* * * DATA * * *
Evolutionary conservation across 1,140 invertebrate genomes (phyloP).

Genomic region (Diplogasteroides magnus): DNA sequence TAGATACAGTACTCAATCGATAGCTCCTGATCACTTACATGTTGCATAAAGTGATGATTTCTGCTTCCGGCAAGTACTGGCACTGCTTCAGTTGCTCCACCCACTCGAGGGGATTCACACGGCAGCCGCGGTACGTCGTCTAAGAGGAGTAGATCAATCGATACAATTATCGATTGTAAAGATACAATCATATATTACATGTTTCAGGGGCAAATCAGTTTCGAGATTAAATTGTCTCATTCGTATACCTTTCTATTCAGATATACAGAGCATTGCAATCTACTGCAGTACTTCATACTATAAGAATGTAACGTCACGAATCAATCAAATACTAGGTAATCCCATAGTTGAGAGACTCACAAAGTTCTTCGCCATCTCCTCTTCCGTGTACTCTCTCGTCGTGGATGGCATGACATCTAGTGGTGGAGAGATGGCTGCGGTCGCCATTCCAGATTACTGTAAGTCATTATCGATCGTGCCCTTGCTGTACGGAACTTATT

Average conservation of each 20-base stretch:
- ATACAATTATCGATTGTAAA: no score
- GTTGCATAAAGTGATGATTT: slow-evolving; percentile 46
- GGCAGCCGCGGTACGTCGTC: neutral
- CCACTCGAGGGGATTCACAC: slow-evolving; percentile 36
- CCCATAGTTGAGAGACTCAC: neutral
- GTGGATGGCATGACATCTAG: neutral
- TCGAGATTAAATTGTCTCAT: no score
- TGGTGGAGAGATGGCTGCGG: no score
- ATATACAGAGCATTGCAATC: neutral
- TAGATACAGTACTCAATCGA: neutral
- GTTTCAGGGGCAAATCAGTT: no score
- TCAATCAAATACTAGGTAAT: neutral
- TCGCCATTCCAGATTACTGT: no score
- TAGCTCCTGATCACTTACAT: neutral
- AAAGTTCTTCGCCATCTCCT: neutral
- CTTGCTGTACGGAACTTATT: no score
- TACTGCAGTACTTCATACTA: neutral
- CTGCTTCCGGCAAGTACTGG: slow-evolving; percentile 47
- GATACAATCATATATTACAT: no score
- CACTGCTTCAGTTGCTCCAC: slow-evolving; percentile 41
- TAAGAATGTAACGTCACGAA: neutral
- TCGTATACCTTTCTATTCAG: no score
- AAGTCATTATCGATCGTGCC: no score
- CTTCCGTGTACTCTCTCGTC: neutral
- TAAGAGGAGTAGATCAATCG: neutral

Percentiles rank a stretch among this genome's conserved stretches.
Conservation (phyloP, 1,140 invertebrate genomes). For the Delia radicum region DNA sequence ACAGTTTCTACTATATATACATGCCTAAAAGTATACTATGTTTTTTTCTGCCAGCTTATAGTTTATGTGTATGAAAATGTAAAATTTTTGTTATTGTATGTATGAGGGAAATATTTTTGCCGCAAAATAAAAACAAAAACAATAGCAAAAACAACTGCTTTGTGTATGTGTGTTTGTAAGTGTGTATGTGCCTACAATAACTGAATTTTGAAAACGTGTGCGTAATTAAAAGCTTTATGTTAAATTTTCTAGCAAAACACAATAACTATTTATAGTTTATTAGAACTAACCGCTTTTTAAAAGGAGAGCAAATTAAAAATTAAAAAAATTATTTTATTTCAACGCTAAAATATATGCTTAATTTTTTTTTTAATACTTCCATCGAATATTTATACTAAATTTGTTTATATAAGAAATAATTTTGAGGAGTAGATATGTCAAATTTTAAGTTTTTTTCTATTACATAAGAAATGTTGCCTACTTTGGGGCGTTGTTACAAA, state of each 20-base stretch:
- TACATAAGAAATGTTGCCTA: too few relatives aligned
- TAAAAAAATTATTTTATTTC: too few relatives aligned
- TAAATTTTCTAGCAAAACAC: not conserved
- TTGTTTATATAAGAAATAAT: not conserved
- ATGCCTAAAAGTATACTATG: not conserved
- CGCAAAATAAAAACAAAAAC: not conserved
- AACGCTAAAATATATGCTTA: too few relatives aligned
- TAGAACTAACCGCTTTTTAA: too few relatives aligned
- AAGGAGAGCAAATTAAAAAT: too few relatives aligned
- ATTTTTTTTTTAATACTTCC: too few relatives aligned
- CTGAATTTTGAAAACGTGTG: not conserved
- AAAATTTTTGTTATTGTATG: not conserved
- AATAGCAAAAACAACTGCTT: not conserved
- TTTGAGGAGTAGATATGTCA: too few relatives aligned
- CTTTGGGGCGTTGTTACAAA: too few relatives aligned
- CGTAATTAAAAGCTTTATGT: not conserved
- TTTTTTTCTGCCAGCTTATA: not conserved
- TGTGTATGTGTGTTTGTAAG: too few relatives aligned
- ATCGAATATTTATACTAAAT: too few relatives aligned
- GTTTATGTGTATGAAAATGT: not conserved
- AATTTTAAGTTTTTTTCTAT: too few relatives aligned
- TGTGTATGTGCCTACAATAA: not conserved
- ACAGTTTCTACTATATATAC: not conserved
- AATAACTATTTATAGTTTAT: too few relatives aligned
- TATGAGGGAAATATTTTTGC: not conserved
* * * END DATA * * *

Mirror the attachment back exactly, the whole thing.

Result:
Evolutionary conservation across 1,140 invertebrate genomes (phyloP).

Genomic region (Diplogasteroides magnus): DNA sequence TAGATACAGTACTCAATCGATAGCTCCTGATCACTTACATGTTGCATAAAGTGATGATTTCTGCTTCCGGCAAGTACTGGCACTGCTTCAGTTGCTCCACCCACTCGAGGGGATTCACACGGCAGCCGCGGTACGTCGTCTAAGAGGAGTAGATCAATCGATACAATTATCGATTGTAAAGATACAATCATATATTACATGTTTCAGGGGCAAATCAGTTTCGAGATTAAATTGTCTCATTCGTATACCTTTCTATTCAGATATACAGAGCATTGCAATCTACTGCAGTACTTCATACTATAAGAATGTAACGTCACGAATCAATCAAATACTAGGTAATCCCATAGTTGAGAGACTCACAAAGTTCTTCGCCATCTCCTCTTCCGTGTACTCTCTCGTCGTGGATGGCATGACATCTAGTGGTGGAGAGATGGCTGCGGTCGCCATTCCAGATTACTGTAAGTCATTATCGATCGTGCCCTTGCTGTACGGAACTTATT

Average conservation of each 20-base stretch:
- ATACAATTATCGATTGTAAA: no score
- GTTGCATAAAGTGATGATTT: slow-evolving; percentile 46
- GGCAGCCGCGGTACGTCGTC: neutral
- CCACTCGAGGGGATTCACAC: slow-evolving; percentile 36
- CCCATAGTTGAGAGACTCAC: neutral
- GTGGATGGCATGACATCTAG: neutral
- TCGAGATTAAATTGTCTCAT: no score
- TGGTGGAGAGATGGCTGCGG: no score
- ATATACAGAGCATTGCAATC: neutral
- TAGATACAGTACTCAATCGA: neutral
- GTTTCAGGGGCAAATCAGTT: no score
- TCAATCAAATACTAGGTAAT: neutral
- TCGCCATTCCAGATTACTGT: no score
- TAGCTCCTGATCACTTACAT: neutral
- AAAGTTCTTCGCCATCTCCT: neutral
- CTTGCTGTACGGAACTTATT: no score
- TACTGCAGTACTTCATACTA: neutral
- CTGCTTCCGGCAAGTACTGG: slow-evolving; percentile 47
- GATACAATCATATATTACAT: no score
- CACTGCTTCAGTTGCTCCAC: slow-evolving; percentile 41
- TAAGAATGTAACGTCACGAA: neutral
- TCGTATACCTTTCTATTCAG: no score
- AAGTCATTATCGATCGTGCC: no score
- CTTCCGTGTACTCTCTCGTC: neutral
- TAAGAGGAGTAGATCAATCG: neutral

Percentiles rank a stretch among this genome's conserved stretches.
Conservation (phyloP, 1,140 invertebrate genomes). For the Delia radicum region DNA sequence ACAGTTTCTACTATATATACATGCCTAAAAGTATACTATGTTTTTTTCTGCCAGCTTATAGTTTATGTGTATGAAAATGTAAAATTTTTGTTATTGTATGTATGAGGGAAATATTTTTGCCGCAAAATAAAAACAAAAACAATAGCAAAAACAACTGCTTTGTGTATGTGTGTTTGTAAGTGTGTATGTGCCTACAATAACTGAATTTTGAAAACGTGTGCGTAATTAAAAGCTTTATGTTAAATTTTCTAGCAAAACACAATAACTATTTATAGTTTATTAGAACTAACCGCTTTTTAAAAGGAGAGCAAATTAAAAATTAAAAAAATTATTTTATTTCAACGCTAAAATATATGCTTAATTTTTTTTTTAATACTTCCATCGAATATTTATACTAAATTTGTTTATATAAGAAATAATTTTGAGGAGTAGATATGTCAAATTTTAAGTTTTTTTCTATTACATAAGAAATGTTGCCTACTTTGGGGCGTTGTTACAAA, state of each 20-base stretch:
- TACATAAGAAATGTTGCCTA: too few relatives aligned
- TAAAAAAATTATTTTATTTC: too few relatives aligned
- TAAATTTTCTAGCAAAACAC: not conserved
- TTGTTTATATAAGAAATAAT: not conserved
- ATGCCTAAAAGTATACTATG: not conserved
- CGCAAAATAAAAACAAAAAC: not conserved
- AACGCTAAAATATATGCTTA: too few relatives aligned
- TAGAACTAACCGCTTTTTAA: too few relatives aligned
- AAGGAGAGCAAATTAAAAAT: too few relatives aligned
- ATTTTTTTTTTAATACTTCC: too few relatives aligned
- CTGAATTTTGAAAACGTGTG: not conserved
- AAAATTTTTGTTATTGTATG: not conserved
- AATAGCAAAAACAACTGCTT: not conserved
- TTTGAGGAGTAGATATGTCA: too few relatives aligned
- CTTTGGGGCGTTGTTACAAA: too few relatives aligned
- CGTAATTAAAAGCTTTATGT: not conserved
- TTTTTTTCTGCCAGCTTATA: not conserved
- TGTGTATGTGTGTTTGTAAG: too few relatives aligned
- ATCGAATATTTATACTAAAT: too few relatives aligned
- GTTTATGTGTATGAAAATGT: not conserved
- AATTTTAAGTTTTTTTCTAT: too few relatives aligned
- TGTGTATGTGCCTACAATAA: not conserved
- ACAGTTTCTACTATATATAC: not conserved
- AATAACTATTTATAGTTTAT: too few relatives aligned
- TATGAGGGAAATATTTTTGC: not conserved